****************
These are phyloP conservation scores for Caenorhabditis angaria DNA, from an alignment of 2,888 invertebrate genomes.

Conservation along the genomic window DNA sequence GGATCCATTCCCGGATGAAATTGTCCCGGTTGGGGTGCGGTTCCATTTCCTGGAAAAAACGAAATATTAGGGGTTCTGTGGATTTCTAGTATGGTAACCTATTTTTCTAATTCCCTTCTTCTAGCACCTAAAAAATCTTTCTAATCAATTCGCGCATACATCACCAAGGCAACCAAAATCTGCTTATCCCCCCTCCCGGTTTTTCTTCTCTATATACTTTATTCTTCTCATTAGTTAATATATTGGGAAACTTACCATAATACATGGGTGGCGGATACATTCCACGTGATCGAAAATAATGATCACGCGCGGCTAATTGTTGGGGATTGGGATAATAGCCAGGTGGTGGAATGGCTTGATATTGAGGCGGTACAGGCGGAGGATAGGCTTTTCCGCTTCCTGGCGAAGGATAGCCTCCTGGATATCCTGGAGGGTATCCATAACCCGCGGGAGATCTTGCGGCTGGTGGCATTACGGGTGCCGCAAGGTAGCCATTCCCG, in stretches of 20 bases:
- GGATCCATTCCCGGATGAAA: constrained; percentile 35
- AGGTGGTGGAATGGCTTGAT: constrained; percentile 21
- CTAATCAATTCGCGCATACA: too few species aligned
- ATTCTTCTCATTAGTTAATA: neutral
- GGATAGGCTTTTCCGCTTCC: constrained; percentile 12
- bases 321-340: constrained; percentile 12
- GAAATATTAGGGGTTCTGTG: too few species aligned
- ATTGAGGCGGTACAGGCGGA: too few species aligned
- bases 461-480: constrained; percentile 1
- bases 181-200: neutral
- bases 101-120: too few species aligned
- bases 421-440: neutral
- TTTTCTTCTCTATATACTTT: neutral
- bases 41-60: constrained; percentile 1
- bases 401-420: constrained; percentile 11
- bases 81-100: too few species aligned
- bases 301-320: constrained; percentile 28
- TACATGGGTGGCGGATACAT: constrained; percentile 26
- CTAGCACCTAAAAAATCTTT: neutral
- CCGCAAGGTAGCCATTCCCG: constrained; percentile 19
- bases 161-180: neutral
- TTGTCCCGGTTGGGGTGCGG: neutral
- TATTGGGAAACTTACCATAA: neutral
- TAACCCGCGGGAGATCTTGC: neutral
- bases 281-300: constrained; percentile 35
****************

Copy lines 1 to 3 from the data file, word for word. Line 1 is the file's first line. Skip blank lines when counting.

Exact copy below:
These are phyloP conservation scores for Caenorhabditis angaria DNA, from an alignment of 2,888 invertebrate genomes.

Conservation along the genomic window DNA sequence GGATCCATTCCCGGATGAAATTGTCCCGGTTGGGGTGCGGTTCCATTTCCTGGAAAAAACGAAATATTAGGGGTTCTGTGGATTTCTAGTATGGTAACCTATTTTTCTAATTCCCTTCTTCTAGCACCTAAAAAATCTTTCTAATCAATTCGCGCATACATCACCAAGGCAACCAAAATCTGCTTATCCCCCCTCCCGGTTTTTCTTCTCTATATACTTTATTCTTCTCATTAGTTAATATATTGGGAAACTTACCATAATACATGGGTGGCGGATACATTCCACGTGATCGAAAATAATGATCACGCGCGGCTAATTGTTGGGGATTGGGATAATAGCCAGGTGGTGGAATGGCTTGATATTGAGGCGGTACAGGCGGAGGATAGGCTTTTCCGCTTCCTGGCGAAGGATAGCCTCCTGGATATCCTGGAGGGTATCCATAACCCGCGGGAGATCTTGCGGCTGGTGGCATTACGGGTGCCGCAAGGTAGCCATTCCCG, in stretches of 20 bases:
- GGATCCATTCCCGGATGAAA: constrained; percentile 35